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Bush disagrees with courts Guantanamo ruling
Bush US Europe Ital 5467791
U.S. President George W. Bush participates on a roundtable on business exchange Thursday, June 12, 2008 in Rome, Italy. - photo by Associated Press
    ROME — President Bush on Thursday strongly disagreed with a Supreme Court ruling that clears foreign terrorism suspects at Guantanamo Bay to challenge their detention in U.S. civilian courts. Bush suggested new legislation may now be needed to keep the American people safe.
    ‘‘We’ll abide by the court’s decision,’’ Bush said during a news conference in Rome. ‘‘That doesn’t mean I have to agree with it.’’ The court’s decision was sure to be popular in Europe, where many leaders have called for the closing of of Guantanamo.
    In its third rebuke of the Bush administration’s treatment of prisoners, the court ruled 5-4 that the government is violating the rights of prisoners being held indefinitely and without charges at the U.S. naval base in Cuba. The court’s liberal justices were in the majority.
    ‘‘It was a deeply divided court, and I strongly agree with those who dissented,’’ Bush said. ‘‘And that dissent was based upon their serious concerns about U.S. national security.’’
    Bush said his administration will study the ruling. ‘‘We’ll do this with this in mind — to determine whether or not additional legislation might be appropriate so we can safely say to the American people, ’We’re doing everything we can to protect you.’’’
    The president, meeting with allies in a farewell tour of Europe, was reminded again that his time in office is fleeting. Italian Prime Minister Silvio Berlusconi was asked which U.S. president he would like to see next — Sen. John McCain of Arizona or Democratic Sen. Barack Obama.
    ‘‘I suppose I could express my own personal preference for one of the candidates, the Republican candidate,’’ Berlusconi said. ‘‘And this is for a very selfish reason, and that is that I would no longer be the oldest person at the upcoming G-8 (meeting) because McCain is a month older than me.’’ McCain is 71.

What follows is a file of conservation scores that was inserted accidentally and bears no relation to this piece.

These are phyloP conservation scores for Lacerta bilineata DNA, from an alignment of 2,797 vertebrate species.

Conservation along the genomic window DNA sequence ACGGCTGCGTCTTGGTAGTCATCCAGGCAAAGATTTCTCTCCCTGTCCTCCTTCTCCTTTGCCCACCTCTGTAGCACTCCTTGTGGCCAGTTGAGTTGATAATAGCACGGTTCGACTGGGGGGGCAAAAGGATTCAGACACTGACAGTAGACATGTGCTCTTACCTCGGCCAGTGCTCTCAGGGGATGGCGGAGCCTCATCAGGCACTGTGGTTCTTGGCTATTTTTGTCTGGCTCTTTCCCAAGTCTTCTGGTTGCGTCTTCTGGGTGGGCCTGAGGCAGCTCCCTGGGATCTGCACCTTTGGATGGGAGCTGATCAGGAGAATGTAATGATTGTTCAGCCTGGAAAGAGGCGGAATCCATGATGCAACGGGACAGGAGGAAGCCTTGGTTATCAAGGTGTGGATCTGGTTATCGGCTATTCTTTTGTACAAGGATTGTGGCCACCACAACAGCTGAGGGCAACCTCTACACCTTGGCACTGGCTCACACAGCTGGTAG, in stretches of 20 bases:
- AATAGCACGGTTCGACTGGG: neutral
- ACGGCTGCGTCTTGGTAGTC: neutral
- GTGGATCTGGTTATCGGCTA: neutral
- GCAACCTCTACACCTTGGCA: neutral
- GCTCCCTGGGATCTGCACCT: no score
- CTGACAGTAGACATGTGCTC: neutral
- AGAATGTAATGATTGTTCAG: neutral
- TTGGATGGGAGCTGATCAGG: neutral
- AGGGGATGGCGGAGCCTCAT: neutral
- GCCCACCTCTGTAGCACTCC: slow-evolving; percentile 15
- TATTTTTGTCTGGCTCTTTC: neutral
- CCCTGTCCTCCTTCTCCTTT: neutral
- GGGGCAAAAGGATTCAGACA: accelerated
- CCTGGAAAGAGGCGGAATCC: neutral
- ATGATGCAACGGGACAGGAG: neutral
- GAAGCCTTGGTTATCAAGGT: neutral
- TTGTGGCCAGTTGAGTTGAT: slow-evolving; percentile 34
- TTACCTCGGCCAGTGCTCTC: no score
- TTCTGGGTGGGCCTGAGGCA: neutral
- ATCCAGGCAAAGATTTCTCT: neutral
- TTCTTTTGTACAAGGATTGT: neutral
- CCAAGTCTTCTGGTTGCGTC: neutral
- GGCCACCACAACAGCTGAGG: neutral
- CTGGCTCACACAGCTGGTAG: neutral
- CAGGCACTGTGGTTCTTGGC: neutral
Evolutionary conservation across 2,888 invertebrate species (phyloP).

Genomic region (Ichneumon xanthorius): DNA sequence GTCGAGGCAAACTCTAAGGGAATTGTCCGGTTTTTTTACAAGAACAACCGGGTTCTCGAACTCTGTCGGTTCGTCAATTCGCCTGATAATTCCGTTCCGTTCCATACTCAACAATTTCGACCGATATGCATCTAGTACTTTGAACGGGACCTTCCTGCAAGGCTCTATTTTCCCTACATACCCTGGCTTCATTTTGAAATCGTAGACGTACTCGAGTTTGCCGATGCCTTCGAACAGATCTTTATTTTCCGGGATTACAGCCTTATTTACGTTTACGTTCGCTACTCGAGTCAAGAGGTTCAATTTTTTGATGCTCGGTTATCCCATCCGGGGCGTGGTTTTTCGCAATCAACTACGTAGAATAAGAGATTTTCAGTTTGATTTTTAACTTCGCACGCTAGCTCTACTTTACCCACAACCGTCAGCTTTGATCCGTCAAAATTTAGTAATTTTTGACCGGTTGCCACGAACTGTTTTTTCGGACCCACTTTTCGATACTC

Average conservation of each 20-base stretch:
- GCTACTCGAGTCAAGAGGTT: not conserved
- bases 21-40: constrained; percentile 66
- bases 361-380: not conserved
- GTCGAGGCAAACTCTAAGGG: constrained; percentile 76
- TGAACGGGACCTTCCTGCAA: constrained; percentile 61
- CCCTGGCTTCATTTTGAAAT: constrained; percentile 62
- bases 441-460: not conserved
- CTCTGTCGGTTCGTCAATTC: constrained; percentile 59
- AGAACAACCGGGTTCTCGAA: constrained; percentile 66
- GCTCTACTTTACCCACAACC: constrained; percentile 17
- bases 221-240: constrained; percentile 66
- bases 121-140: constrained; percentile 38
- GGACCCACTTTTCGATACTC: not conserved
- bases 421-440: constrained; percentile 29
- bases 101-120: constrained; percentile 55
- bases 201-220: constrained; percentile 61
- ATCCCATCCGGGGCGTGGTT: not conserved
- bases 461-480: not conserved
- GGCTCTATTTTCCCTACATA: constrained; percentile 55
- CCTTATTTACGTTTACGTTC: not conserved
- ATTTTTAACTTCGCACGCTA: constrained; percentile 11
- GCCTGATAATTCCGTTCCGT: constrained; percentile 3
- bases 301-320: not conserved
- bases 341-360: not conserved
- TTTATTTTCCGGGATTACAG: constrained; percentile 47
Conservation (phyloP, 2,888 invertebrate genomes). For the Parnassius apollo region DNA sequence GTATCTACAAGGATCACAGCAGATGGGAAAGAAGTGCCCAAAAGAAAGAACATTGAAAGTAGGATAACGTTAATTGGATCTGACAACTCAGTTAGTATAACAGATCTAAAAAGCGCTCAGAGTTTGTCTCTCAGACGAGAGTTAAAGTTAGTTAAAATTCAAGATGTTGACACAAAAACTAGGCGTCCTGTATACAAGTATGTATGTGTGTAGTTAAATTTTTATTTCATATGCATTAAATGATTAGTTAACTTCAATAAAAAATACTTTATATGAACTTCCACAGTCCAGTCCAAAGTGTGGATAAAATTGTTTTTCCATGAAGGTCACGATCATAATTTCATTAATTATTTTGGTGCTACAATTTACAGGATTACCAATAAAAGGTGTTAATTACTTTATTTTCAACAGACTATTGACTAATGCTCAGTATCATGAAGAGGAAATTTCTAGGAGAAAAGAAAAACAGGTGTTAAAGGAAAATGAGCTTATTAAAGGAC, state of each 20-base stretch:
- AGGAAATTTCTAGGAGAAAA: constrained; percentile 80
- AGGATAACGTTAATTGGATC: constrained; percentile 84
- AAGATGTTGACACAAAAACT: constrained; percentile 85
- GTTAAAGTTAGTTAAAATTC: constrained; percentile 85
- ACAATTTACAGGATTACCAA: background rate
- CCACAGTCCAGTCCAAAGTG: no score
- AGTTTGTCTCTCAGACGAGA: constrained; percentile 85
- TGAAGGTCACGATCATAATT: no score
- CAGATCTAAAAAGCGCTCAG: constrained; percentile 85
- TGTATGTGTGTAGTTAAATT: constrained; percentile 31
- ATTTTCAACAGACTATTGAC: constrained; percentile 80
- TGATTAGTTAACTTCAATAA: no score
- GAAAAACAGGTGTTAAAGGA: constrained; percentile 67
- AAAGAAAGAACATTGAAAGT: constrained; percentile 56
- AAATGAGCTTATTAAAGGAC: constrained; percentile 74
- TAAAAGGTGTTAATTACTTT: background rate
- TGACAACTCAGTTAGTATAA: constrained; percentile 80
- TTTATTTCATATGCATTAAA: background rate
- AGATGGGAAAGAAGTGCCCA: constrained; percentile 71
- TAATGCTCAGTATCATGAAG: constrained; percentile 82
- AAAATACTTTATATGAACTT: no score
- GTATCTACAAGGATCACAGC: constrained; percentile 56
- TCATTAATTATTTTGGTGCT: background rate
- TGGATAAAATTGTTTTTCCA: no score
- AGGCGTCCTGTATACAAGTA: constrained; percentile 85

On soaring oil prices, the president made clear that the United States would send a high-level official to a summit recently announced by Saudi Arabia. The upcoming meeting is designed to gather oil producing countries and consumer nations. Bush made clear he would not be the one attending.
    The Saudis are concerned that sustained high oil prices will eventually slacken the world’s appetite for oil, affecting them in the long run. Saudi Arabia holds the world’s largest oil reserve.
    ‘‘The prices of gas are high and the American people don’t like it and I can understand why they don’t like it,’’ Bush said.
    ‘‘I said it’s an interesting idea, I need to get home and study it,’’ Bush said of the oil summit. ‘‘We’ll send someone high-level here.’’
    Bush’s trip, which stretches from Slovenia to Northern Ireland, has largely been dominated by the threat of a nuclear-armed Iran. He has also confronted matters of climate change, Mideast peace and the wars in Afghanistan and Iraq.
    But he made a point to show those watching and listening in the U.S. that he was not overlooking the devastating weather that has hit back home.
    In an opening statement at the news conference, Bush said, ‘‘My thoughts and prayers are with the victims of the terrible tornadoes and flooding, especially those who’ve lost loved ones. We’ve been inspired by the stories of heroism, neighbors helping neighbors and communities coming together. It’s a really tough time for the people in the midwestern part of the United States and they’ll have the prayers of the American people.’’
    Bush praised Italy for committing troops to trouble spots around the world, including more than 2,000 Italian troops toward the NATO-led mission in Afghanistan. Italy, along with Germany, France and Spain, have restricted their troops to less dangerous areas in northern Afghanistan — and that has caused a rift because other NATO members are deployed in the more violent regions of the nation.
    Berlusconi said during the news conference that he and Bush had discussed these restrictions; Bush seemed to go further, saying he was pleased to learn under Berlusconi’s instruction, ‘‘the caveats that have restricted your forces in Afghanistan have been removed.’’
    Unlike other European leaders, such as former German Chancellor Gerhard Schroeder and former French President Jacques Chirac, Berlusconi supported Bush on Iraq from the start. The 71-year-old media mogul defied domestic opposition and dispatched about 3,000 troops to Iraq after the fall of Iraqi President Saddam Hussein.
    Those troops came home, and Berlusconi, recently elected to his third stint in power since 1994, has pledged not to send any back.

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